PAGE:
People in small towns tend to get fired up when a big national paper like the New York Times does a piece on them. The righteous outrage is even hotter when it’s a foreign newspaper.
Back in July (timely, I know!) the NYT published an article by Seth Kugel in a column entitled “Frugal Traveler: Tips for how to navigate the world on a tight budget.” The article was titled “A Bike Tour of Eastern Kentucky’s Back Roads” and it made the Facebook rounds with most of my cycling friends. In general it was well received. I have to say up front that I liked the article. It was great writing and the author toured through my stomping grounds! How can someone not be jazzed about that?
|Dawkins Line bridge over KY 114 (Mountain Parkway)|
My criticism with the piece was the overemphasis on a certain person. And because of my personal connection and history it ruined the article for me. I recognize that doesn’t make it a bad article, and I am trying to rectify my previous radio silence.
Any article that begins with “Ale-8-One is…” must have something good inside. Ale-8 was the first liquid that passed my lips besides milk. I have a certain uncle on my mom’s side whose traditional role in the family was to administer the first Ale-8 to each baby for the first time. We have photos…
Anyway, the disproportionate ink given to Joe obscures what might have been a great description of the author’s self-discovery of the Red River Gorge. But everything Mr. Kugel says about Eastern Kentucky is true…even the stuff about Joe.
At some point I would like to recreate the article from an insider’s viewpoint of the roads the author travelled. It seemed his main criticism of the area was the sparseness of services including cheap lodging. From Abner’s motel where Mr. Kugel stayed his first night to Paintsville is about seventy-five miles. A detour through the Red River Gorge would add nine miles. If he had aimed to stay at the Budget Inn in Salyersville (I’m not suggesting anyone should) it would have been sixty-six miles from Stanton with Gorge detour and then another eighteen into Paintsville the next morning to get his rental car for his return trip to Lexington.
I appreciate that Kugel didn’t harp on loose dogs and the ramshackle look of the homes along the way. Too many people want to point out the ills that exist in every state as if they’re unique to Kentucky. Maybe we air our dirty laundry (literally) more prominently, but ours is no dirtier than yours. Kugel doesn’t point out the figurative grass stains he obviously saw.
Kentucky is a fantastic state for cycling. Eastern Kentucky gets a bad rap, but the truth is the cycling of the Cumberland Plateau is amazing. There are problems. None are more frustrating than those pointed out by bike blogger Tony Cherolis in his September 2015 post “Don’t Go to Kentucky on a Bike. Ever.” on his The Beat Bike Blog.
|Great reason to ride in Kentucky. Pilot View Road, Clark County|
I also agree with Cherolis’ view of Kentucky bike travel. Well, I don’t agree with his post title. I think he had a bad experience along a certain stretch or road at a certain time. I’ve had exactly the same bad experiences with gravel trucks on my home roads and can relate, but I’ve also had many more wonderful experiences on my bike in my home state. It’s partially having the home court advantage and knowing where to ride and partially being able to deal with the frustrations of poor infrastructure in creative ways. That’s something that’s difficult to do on a bike tour when you’ve planned a certain route and don’t know the best detours.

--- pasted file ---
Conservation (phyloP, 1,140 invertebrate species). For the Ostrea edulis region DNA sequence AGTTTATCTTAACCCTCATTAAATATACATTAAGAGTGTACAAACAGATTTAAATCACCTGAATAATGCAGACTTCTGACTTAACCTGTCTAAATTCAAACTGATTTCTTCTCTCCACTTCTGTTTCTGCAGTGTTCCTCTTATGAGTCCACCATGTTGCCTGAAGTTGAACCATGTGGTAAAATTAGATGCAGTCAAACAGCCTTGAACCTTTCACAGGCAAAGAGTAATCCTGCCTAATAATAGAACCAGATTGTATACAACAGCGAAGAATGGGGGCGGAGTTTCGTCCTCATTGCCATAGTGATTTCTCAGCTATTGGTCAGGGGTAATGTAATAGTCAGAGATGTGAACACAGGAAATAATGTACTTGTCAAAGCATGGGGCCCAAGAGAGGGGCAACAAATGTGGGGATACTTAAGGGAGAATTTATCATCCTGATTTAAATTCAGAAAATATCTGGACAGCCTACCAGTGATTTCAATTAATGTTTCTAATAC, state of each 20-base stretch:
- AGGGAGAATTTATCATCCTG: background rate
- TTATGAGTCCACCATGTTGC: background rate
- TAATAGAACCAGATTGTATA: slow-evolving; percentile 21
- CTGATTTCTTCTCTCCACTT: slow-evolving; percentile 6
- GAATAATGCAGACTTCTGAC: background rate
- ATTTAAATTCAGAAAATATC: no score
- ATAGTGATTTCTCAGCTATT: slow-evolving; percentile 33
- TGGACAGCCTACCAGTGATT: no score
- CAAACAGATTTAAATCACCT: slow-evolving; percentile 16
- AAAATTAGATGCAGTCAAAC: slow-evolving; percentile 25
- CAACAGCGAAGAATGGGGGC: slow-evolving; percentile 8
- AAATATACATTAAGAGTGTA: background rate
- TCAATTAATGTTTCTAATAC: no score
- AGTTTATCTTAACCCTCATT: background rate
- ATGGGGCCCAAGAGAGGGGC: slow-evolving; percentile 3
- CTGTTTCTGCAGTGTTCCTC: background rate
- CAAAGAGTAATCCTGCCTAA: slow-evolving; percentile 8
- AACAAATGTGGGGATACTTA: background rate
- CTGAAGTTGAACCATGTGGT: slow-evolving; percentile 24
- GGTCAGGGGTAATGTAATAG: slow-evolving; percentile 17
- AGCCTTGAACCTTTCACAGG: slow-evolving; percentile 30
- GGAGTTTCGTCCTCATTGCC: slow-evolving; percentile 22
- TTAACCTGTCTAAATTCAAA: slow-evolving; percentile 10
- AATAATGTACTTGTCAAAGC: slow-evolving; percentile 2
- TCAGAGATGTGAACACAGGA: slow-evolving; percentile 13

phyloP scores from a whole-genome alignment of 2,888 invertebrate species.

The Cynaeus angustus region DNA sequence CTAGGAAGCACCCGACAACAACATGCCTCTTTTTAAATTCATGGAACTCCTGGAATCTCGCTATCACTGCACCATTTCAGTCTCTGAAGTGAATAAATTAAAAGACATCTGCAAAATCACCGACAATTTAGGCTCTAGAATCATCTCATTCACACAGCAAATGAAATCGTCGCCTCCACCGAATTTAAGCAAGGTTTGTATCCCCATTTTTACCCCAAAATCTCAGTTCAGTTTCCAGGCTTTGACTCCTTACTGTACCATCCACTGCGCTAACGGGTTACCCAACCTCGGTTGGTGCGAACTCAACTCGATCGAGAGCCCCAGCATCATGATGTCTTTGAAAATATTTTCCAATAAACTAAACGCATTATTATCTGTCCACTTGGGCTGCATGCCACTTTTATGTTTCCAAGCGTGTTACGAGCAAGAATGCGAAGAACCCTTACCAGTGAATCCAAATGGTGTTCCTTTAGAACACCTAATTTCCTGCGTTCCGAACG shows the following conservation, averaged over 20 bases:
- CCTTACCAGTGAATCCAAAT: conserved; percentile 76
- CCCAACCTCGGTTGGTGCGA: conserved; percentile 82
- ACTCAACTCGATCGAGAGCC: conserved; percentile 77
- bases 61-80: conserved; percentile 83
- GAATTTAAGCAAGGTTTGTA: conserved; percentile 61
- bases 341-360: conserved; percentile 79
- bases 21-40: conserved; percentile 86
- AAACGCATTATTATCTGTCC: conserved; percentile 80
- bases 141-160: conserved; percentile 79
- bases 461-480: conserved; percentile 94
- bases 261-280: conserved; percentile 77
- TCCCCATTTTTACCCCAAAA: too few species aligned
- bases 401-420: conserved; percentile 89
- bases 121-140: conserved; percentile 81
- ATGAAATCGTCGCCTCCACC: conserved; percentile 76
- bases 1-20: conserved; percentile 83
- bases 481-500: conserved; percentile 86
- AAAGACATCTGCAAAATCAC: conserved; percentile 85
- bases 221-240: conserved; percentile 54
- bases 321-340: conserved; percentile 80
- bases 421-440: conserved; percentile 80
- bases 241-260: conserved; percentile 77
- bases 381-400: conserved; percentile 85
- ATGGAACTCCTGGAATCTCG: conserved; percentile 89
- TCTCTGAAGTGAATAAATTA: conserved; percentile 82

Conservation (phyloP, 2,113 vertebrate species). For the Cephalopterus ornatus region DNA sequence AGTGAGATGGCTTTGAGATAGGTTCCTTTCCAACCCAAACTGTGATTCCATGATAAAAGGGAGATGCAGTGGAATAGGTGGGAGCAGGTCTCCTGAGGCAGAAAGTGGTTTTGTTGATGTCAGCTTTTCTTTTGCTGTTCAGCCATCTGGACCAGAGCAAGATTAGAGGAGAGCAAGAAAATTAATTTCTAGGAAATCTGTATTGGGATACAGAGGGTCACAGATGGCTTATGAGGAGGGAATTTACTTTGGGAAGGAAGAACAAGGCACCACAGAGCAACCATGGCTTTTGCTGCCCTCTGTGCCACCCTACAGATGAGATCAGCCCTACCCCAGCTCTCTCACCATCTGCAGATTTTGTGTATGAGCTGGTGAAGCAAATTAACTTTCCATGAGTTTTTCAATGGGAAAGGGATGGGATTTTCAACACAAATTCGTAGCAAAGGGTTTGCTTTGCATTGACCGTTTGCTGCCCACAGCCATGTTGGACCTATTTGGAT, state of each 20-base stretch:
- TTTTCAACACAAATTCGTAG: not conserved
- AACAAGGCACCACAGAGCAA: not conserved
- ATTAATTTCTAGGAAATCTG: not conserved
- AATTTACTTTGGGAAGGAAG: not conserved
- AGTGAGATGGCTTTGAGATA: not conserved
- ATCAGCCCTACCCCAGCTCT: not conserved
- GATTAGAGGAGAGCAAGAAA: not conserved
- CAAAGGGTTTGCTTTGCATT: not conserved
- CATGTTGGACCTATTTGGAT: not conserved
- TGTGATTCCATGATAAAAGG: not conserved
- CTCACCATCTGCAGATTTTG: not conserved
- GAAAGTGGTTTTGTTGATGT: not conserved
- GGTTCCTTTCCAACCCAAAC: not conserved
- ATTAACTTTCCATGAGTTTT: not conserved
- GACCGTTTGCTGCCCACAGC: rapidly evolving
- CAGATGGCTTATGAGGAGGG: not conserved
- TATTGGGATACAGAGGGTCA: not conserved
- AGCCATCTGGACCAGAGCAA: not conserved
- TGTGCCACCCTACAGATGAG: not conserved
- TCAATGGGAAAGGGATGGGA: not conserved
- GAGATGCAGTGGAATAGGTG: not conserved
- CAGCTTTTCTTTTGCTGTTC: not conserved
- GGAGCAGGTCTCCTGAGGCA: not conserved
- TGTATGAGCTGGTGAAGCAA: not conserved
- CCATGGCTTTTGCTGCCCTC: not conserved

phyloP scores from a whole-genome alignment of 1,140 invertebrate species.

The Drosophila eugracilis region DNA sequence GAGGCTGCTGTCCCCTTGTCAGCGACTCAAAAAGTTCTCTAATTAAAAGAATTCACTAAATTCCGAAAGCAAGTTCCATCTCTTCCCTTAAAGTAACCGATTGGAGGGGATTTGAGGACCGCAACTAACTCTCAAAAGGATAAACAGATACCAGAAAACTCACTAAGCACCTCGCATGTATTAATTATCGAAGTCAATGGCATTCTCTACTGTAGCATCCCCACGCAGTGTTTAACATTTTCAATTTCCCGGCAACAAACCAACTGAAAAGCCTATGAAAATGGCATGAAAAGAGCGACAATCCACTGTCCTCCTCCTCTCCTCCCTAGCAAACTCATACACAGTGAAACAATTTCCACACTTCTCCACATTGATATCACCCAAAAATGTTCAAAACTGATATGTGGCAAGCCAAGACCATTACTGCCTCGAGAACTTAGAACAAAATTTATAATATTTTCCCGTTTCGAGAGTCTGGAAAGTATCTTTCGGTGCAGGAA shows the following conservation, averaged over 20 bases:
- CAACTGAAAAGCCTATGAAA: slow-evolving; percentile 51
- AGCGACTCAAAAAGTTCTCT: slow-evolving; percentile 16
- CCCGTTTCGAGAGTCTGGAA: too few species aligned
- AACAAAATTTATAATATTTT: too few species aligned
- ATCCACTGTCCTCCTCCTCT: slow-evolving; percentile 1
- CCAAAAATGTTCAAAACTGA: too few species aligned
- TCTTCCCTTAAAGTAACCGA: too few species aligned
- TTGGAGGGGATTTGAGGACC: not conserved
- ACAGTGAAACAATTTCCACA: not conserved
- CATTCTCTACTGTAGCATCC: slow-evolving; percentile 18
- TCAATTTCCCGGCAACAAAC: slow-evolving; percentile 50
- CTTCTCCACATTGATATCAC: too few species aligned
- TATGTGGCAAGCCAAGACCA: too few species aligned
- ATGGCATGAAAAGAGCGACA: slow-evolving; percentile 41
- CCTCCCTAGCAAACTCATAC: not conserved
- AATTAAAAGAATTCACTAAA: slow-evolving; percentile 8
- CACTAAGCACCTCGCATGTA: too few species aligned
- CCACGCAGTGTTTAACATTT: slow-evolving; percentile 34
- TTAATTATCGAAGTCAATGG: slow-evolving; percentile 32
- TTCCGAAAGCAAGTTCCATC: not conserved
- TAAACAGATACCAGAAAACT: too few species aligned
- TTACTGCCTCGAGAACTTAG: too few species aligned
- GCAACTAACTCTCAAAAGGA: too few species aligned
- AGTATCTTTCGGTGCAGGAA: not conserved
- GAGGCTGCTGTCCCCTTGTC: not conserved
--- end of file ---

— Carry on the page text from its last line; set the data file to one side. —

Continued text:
|Paolo Laureti (in the lead) and Giorgio Murari climbing Big Hill in Madison County during the 2014 Trans-America Race|
But I get his frustration at the poor bicycle accommodations. The rumble strips on tiny shoulders are one of my biggest frustrations. And I’ve been in meetings where well-meaning transportation planners and engineers have politely told me that those rumble strips are for safety and maybe I had better rethink my position. And I typically counter with less good manners that we need to stop making it easy for people to drive inattentively. We’re training drivers to text and talk more and giving them a “safety net” to do so when we should be demanding that they (we) stop ignoring the road.
I was in a meeting last week and a slide came up on the screen which showed a streetscape with trees along the roadway and the transportation planner next to me leaned over and said: “That would never happen; we don’t allow trees in the clear zone.”
I held my tongue in that particular instance, but I was incredulous. I have begun to understand why Kentucky towns are becoming ugly and uncharming: safety policies. Instead of educating and encouraging drivers to take more responsibility and to take driving more seriously we are just padding the roadways and telling any unfortunate soul that gets in the way of out-of-control vehicles piloted by mobile device zombies “too bad.”
When I speak up in transportation planning meetings regarding my opposition to the arcane policies that are making our roads less and less bicycle and pedestrian friendly I feel like a lone hold out. The very people who should care most about creating and fostering better accessibility to roads for more modes of transportation conceded defeat to the notions of motor vehicle dominance in our culture. It’s not because the motor vehicle IS a superior mode of transportation but that we’ve allowed ourselves to believe it is.
I have to continually remind myself that if I don’t stick to my guns and fight the good fight then then apathy and stubborn attachment to 1960s thinking wins.